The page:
To most people this will be enough strength for them to live a good life and with the proper nutritional protocol love pretty decent as well.
 
Enjoy,
Ross

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The Adult Phenomenon

It’s time to adult for real. 
 
The only thing that really separates adults from children is the simple truth that adults do things they really don’t want to because they’ve not really got any other choice.
 
Well, maybe there is a choice however the alternative for an adult not doing things they must do yet don’t want to can be far more costly than that of the plight of youth.
 
In this world there is nothing we truly have to do, however there are things that as we age it’s easier to just do them instead of suffering the consequences.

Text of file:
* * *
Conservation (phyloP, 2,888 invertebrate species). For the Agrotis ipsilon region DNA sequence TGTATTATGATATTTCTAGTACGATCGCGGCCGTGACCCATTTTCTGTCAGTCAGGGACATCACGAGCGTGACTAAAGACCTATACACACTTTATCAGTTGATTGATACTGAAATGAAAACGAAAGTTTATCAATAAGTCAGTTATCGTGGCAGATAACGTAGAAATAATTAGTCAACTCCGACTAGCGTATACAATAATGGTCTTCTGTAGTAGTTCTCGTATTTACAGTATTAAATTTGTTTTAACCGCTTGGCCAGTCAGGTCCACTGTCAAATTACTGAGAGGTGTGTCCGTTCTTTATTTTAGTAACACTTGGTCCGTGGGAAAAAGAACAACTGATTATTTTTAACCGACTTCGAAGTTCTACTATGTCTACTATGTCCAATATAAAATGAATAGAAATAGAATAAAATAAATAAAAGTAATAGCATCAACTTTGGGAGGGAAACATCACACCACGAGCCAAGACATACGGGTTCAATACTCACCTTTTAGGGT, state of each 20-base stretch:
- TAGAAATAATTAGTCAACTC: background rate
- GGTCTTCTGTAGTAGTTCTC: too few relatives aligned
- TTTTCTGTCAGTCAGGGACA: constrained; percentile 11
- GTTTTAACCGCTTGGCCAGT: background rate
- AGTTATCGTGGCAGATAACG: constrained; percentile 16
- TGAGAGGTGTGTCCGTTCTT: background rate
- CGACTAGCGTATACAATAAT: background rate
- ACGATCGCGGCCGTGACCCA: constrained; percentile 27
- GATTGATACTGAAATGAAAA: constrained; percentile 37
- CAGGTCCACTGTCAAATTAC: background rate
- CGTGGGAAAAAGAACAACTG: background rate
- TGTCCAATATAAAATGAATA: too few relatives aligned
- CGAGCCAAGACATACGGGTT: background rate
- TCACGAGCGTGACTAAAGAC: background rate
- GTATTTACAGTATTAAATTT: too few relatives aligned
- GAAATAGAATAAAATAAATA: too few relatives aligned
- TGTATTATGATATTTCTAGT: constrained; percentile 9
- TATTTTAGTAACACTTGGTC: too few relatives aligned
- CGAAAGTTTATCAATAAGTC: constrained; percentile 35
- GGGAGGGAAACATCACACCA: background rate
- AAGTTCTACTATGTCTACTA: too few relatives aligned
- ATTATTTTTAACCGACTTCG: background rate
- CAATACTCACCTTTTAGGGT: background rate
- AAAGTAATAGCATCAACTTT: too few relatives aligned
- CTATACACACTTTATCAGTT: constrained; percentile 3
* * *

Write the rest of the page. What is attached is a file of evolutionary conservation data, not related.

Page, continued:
It’s often said that we have ‘free will’ & ‘freedom of chocie’ which is true, yet people seem to think that this means freedom from consequence, which it doesn’t and you’d do well to remember that.
 
I will say it again:
 
Freedom of choice doesn’t mean freedom from consequence.
 
Keeping the above in mind let us now apply this to fitness.
 
As a youth there are things we know are better for us to do in regards to nutrition & training that will improve our long term health.
 
As a youth we can choose not to do these things, however we will reap what we sow and eventually as an adult you might just find yourself overweight, weak, sick and basically a shadow of your former self.
 
As an adult you may now think “I better get in shape” yet because of being older now it is harder, perhaps not for the physical reasons you may think, more the mental reasons.
 
The mental reasons?
 
Yep, you’ve become accustomed to doing what you want and bollocks to everyone else, it’s your life, your body and so on. The younger you may have had some wiggle room, the older you doesn’t.
 
As such there will now be things that you MUST do, yet you don’t really want to, and normally it means you don’t, why?
 
Because fuck responsibility, that’s why.
 
Of course all of the above is nothing more than words if you take no action.